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Problems with my BT3K

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  • Problems with my BT3K

    Lately I've been noticing a vibration of the table and more noise than usual when I turn the saw on. When I'm ripping a board I can feel an up-and-down vibration in the wood as it exits the saw. I've checked the fence alignment, no problem there. The blade is within .004 of true. It's a WW2.

    I've taken the two sides off and had a look at the shims. None look as if they're coming loose. But when I grasp the motor there's some slight up and down play, and I can feel the movement in the guide holder and shims. Not much, mind you, I can just about get a .005 feeler gauge in between the front shim and the guide. It feels as if the movement is at the top of the front shim and the bottom of the rear. I don't know if this play is normal and if not whether the movement could be the cause of the vibration. I've had the saw for over ten years, with little trouble up 'till now. Any ideas?


    TIA, Vince

  • #2
    Have you tried another blade just to make sure?
    Also, if you eyeball the non-motor side of the shim structure you'll see tiny openings with small allen head inserts in them - one of the allen wrenches that came with the saw fits these. They push on the back of the shims to adjust the clearance/slop. A little blue Loctite helps keep them from vibrating free after a while.

    With the saw unplugged and the blade removed, grab the arbor and see if it moves independently of the rest of the saw. If so, the bearings (inside the parts that move on the shims) might be wearing out. They're generic/standard bearings and fairly easy to buy & replace... and cost only a few bucks. Any machine shop, NAPA, McMaster-Carr, Fastenall, or higher-end auto parts store should be able to get replacements. Just match the numbers faintly etched into the outer edges of the bearing.

    mpc

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    • #3
      Originally posted by mpc View Post
      Have you tried another blade just to make sure?
      Also, if you eyeball the non-motor side of the shim structure you'll see tiny openings with small allen head inserts in them - one of the allen wrenches that came with the saw fits these. They push on the back of the shims to adjust the clearance/slop. A little blue Loctite helps keep them from vibrating free after a while.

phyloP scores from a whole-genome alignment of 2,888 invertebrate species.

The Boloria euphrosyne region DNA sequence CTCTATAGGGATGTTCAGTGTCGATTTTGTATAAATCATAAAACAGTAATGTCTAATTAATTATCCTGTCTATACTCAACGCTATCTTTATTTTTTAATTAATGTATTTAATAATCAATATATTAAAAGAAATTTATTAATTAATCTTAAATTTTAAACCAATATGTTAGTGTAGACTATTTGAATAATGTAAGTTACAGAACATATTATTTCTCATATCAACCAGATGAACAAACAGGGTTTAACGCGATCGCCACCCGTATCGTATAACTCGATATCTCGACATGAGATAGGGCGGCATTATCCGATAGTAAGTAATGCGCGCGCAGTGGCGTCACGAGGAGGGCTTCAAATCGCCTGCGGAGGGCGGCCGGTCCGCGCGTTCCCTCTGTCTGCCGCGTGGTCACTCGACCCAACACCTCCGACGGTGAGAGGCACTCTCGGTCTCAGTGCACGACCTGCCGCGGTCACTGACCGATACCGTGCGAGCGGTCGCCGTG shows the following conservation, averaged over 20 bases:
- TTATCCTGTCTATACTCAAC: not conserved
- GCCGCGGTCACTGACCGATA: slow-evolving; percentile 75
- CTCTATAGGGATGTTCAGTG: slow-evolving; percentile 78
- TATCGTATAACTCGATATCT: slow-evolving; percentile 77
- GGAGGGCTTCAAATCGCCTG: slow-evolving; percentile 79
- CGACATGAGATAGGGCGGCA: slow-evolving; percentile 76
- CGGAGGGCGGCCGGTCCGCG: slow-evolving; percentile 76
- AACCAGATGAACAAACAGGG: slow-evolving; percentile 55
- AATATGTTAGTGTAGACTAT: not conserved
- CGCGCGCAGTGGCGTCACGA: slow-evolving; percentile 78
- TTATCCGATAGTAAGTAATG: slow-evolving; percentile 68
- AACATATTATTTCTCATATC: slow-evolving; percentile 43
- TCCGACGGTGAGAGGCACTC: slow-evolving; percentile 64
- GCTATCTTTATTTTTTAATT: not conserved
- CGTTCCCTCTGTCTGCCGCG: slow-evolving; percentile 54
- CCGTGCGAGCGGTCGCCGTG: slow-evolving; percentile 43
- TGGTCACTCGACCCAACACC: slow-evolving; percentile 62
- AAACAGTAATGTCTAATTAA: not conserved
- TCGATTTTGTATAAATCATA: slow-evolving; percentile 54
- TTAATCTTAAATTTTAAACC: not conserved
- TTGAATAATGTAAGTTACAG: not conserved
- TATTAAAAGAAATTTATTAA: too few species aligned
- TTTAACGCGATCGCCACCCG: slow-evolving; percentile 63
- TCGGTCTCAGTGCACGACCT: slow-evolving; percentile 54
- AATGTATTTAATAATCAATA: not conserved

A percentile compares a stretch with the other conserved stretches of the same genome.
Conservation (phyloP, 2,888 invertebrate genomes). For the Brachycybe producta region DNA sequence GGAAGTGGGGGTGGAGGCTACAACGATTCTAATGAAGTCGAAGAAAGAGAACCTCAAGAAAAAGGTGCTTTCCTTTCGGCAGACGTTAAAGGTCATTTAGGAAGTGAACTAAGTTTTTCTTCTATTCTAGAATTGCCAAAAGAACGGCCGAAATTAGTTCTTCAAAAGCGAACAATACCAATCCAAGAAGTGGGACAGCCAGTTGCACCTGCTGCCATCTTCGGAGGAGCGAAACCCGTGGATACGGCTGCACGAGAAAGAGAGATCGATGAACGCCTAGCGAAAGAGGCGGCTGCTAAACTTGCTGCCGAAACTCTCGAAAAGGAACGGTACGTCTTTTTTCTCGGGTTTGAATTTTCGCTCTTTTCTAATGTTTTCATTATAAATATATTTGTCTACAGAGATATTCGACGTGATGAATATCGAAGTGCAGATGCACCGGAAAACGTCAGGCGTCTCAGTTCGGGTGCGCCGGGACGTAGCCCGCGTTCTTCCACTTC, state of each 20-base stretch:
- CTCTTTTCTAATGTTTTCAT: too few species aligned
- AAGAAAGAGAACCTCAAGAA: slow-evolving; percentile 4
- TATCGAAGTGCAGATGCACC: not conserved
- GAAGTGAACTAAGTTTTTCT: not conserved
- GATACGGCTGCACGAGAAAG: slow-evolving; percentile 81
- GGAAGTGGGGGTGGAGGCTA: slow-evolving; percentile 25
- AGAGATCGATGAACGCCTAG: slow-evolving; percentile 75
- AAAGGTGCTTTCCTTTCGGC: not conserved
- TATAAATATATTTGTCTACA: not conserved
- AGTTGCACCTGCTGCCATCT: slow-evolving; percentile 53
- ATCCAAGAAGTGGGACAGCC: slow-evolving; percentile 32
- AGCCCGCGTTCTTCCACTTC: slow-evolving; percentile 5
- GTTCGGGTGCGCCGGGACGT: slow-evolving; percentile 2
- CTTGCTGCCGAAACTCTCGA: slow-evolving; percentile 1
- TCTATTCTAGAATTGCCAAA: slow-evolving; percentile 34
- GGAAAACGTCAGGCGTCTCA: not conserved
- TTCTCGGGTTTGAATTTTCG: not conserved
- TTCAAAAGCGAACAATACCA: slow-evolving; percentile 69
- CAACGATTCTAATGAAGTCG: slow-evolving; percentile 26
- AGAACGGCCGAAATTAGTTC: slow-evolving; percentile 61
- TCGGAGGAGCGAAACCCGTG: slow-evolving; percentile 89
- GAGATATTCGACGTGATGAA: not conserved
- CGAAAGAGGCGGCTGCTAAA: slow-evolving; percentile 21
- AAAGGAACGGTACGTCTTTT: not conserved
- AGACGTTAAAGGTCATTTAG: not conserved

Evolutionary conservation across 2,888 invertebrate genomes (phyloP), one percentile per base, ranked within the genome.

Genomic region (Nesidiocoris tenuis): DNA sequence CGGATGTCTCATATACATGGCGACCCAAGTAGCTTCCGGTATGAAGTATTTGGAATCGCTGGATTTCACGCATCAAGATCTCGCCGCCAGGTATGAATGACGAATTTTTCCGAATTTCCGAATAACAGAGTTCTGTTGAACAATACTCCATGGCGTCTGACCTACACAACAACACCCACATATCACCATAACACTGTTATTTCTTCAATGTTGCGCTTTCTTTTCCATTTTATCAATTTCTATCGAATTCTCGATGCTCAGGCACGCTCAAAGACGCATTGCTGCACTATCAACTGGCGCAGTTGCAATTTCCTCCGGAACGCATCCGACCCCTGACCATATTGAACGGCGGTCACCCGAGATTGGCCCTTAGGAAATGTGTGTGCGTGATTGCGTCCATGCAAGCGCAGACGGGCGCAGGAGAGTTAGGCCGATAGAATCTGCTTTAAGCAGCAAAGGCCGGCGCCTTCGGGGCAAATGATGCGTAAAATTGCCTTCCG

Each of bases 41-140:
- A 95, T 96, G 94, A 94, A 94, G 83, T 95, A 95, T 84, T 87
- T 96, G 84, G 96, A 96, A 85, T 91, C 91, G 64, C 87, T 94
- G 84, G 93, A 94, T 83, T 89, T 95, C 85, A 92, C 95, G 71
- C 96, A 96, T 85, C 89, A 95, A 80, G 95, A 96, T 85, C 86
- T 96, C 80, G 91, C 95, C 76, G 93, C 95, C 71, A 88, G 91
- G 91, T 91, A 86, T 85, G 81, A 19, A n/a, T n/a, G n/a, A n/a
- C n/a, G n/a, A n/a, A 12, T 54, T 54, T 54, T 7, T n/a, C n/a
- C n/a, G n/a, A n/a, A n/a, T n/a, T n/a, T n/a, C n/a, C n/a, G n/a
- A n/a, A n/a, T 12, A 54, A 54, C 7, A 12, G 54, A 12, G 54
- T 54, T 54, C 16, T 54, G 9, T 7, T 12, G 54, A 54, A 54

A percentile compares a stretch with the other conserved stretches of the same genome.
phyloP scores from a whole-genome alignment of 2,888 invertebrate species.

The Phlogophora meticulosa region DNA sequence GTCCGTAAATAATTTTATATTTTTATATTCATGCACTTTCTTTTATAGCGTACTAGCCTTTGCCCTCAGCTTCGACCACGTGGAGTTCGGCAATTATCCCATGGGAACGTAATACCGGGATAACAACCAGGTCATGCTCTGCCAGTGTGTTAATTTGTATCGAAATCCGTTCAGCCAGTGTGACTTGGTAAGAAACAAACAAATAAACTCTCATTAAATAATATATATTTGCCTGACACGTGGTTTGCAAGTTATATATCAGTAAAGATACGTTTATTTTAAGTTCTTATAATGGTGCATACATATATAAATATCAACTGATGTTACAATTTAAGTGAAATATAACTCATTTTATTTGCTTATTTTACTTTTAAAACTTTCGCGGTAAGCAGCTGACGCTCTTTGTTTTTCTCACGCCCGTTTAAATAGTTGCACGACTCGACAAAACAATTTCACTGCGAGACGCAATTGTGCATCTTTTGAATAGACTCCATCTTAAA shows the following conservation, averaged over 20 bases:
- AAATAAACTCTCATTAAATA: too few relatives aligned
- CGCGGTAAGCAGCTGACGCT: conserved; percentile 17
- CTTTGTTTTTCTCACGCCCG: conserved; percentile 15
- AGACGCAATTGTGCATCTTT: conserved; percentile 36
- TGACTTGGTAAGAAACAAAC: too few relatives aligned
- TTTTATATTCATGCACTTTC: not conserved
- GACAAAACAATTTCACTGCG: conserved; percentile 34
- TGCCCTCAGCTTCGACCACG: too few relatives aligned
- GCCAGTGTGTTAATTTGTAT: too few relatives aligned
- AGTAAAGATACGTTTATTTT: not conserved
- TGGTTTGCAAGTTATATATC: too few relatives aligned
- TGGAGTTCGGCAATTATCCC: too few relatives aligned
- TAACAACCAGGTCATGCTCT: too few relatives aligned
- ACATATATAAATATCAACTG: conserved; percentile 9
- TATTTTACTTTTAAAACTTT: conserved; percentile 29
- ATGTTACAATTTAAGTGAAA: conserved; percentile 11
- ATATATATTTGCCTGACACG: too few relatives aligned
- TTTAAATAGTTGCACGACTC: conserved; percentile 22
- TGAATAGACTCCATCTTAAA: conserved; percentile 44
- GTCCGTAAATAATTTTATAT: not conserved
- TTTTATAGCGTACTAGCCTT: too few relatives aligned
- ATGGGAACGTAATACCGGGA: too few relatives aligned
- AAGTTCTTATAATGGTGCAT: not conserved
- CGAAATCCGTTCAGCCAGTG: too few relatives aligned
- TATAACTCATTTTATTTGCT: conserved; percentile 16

With the saw unplugged and the blade removed, grab the arbor and see if it moves independently of the rest of the saw. If so, the bearings (inside the parts that move on the shims) might be wearing out. They're generic/standard bearings and fairly easy to buy & replace... and cost only a few bucks. Any machine shop, NAPA, McMaster-Carr, Fastenall, or higher-end auto parts store should be able to get replacements. Just match the numbers faintly etched into the outer edges of the bearing.

      mpc
      I'll try tightening the allen screws. I think the upper front and lower rear are allowing play. I have new shims on order and may put them in when they arrive. The rear guide has a bright worn shiny stripe in the center of it; perhaps that means one of the allen screws was too tight, maybe the top one. In any case it suggests that the shim is distorted.

      There's no play in the arbor, and no horizontal play in the motor.

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      • #4
        Update

        The two allen screws at the top front and bottom back were loose. I backed them out, put a bit of blue Loctite on them and screwed them back in. I found that the only reliable test of when they were at the proper position was when the mechanism went up and down easily, but there was no vertical play in the motor.

        We shall see how it works. I've ordered a new WW II to install and test the saw. It should be here tomorrow.

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        • #5
          Success! It passed the Nickel test.

          The allen screws didn't hold with the first application of Loctite, so I backed them out, cleaned them up, and put them back in with another spot of Loctite on the threads. This time they held. The most difficult problem I had was realigning Lee Styron's riving knife. Over the years it got slightly bent and was interfering with the wood as the wood exited the saw. I actually removed the black powder coat to gain a few thousandths of an inch, and then carefully bent it back into alignment.

          After putting everything back together the saw passed the nickel test! Meaning that I was able to balance a nickel on edge on the table, start the saw, then stop it, and the nickel didn't fall over.

          Thanks mpc for your help.

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